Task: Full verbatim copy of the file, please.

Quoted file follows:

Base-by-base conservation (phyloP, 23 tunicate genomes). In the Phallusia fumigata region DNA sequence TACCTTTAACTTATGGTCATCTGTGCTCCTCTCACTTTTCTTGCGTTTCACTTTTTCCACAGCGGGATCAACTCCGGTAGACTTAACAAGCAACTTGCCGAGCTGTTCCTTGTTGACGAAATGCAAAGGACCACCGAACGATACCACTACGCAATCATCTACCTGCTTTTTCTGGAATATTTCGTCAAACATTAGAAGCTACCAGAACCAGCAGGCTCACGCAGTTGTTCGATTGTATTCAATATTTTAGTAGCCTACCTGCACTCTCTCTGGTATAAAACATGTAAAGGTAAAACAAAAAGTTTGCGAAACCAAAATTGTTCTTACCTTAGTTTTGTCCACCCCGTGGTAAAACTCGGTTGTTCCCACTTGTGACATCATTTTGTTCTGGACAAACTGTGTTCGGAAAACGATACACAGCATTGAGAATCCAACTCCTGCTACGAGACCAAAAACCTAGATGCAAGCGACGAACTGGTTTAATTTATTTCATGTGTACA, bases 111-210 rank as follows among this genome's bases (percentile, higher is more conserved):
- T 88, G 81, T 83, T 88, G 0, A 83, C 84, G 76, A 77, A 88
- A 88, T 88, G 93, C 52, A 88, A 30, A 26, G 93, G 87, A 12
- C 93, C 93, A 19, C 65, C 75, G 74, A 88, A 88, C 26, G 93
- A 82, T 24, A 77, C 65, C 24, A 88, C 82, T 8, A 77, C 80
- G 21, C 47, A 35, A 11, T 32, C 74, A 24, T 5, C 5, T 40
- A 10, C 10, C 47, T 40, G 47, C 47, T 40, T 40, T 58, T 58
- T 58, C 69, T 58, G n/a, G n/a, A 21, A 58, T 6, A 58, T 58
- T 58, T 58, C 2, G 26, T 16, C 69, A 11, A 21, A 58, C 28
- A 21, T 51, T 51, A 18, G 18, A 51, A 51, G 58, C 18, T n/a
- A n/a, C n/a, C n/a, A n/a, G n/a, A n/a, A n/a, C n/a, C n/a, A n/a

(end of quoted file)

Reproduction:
Base-by-base conservation (phyloP, 23 tunicate genomes). In the Phallusia fumigata region DNA sequence TACCTTTAACTTATGGTCATCTGTGCTCCTCTCACTTTTCTTGCGTTTCACTTTTTCCACAGCGGGATCAACTCCGGTAGACTTAACAAGCAACTTGCCGAGCTGTTCCTTGTTGACGAAATGCAAAGGACCACCGAACGATACCACTACGCAATCATCTACCTGCTTTTTCTGGAATATTTCGTCAAACATTAGAAGCTACCAGAACCAGCAGGCTCACGCAGTTGTTCGATTGTATTCAATATTTTAGTAGCCTACCTGCACTCTCTCTGGTATAAAACATGTAAAGGTAAAACAAAAAGTTTGCGAAACCAAAATTGTTCTTACCTTAGTTTTGTCCACCCCGTGGTAAAACTCGGTTGTTCCCACTTGTGACATCATTTTGTTCTGGACAAACTGTGTTCGGAAAACGATACACAGCATTGAGAATCCAACTCCTGCTACGAGACCAAAAACCTAGATGCAAGCGACGAACTGGTTTAATTTATTTCATGTGTACA, bases 111-210 rank as follows among this genome's bases (percentile, higher is more conserved):
- T 88, G 81, T 83, T 88, G 0, A 83, C 84, G 76, A 77, A 88
- A 88, T 88, G 93, C 52, A 88, A 30, A 26, G 93, G 87, A 12
- C 93, C 93, A 19, C 65, C 75, G 74, A 88, A 88, C 26, G 93
- A 82, T 24, A 77, C 65, C 24, A 88, C 82, T 8, A 77, C 80
- G 21, C 47, A 35, A 11, T 32, C 74, A 24, T 5, C 5, T 40
- A 10, C 10, C 47, T 40, G 47, C 47, T 40, T 40, T 58, T 58
- T 58, C 69, T 58, G n/a, G n/a, A 21, A 58, T 6, A 58, T 58
- T 58, T 58, C 2, G 26, T 16, C 69, A 11, A 21, A 58, C 28
- A 21, T 51, T 51, A 18, G 18, A 51, A 51, G 58, C 18, T n/a
- A n/a, C n/a, C n/a, A n/a, G n/a, A n/a, A n/a, C n/a, C n/a, A n/a